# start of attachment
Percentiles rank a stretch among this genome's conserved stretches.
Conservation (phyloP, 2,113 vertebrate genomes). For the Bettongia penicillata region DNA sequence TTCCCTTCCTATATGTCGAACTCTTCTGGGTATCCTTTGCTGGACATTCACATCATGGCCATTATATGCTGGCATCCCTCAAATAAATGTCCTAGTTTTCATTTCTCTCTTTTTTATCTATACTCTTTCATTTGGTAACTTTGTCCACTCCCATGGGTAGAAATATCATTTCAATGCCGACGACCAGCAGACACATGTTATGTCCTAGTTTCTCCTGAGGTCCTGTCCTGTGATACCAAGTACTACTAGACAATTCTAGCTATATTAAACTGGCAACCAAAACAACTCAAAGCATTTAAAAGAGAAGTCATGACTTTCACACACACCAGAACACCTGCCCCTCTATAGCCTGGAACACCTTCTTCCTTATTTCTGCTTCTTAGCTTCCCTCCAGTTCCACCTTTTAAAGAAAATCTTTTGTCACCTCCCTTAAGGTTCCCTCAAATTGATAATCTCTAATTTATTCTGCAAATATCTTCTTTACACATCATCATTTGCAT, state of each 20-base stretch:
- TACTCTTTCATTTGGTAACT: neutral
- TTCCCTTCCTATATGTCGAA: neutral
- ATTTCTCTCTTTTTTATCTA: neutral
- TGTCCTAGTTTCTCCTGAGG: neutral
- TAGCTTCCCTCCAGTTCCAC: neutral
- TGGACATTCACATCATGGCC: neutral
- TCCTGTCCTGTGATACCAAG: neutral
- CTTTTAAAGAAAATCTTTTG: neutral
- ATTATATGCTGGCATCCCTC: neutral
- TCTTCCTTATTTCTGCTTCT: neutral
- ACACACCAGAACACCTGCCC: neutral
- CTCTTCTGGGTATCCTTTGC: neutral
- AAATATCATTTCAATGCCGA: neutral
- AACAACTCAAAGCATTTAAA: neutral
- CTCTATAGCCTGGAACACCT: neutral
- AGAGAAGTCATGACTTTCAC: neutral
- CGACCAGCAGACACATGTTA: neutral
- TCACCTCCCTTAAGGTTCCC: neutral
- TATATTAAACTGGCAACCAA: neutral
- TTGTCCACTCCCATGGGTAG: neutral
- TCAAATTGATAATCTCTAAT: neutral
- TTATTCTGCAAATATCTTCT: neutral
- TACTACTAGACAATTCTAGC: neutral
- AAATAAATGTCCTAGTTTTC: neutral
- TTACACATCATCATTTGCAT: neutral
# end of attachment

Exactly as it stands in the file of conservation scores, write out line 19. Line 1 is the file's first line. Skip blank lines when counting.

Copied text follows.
- CGACCAGCAGACACATGTTA: neutral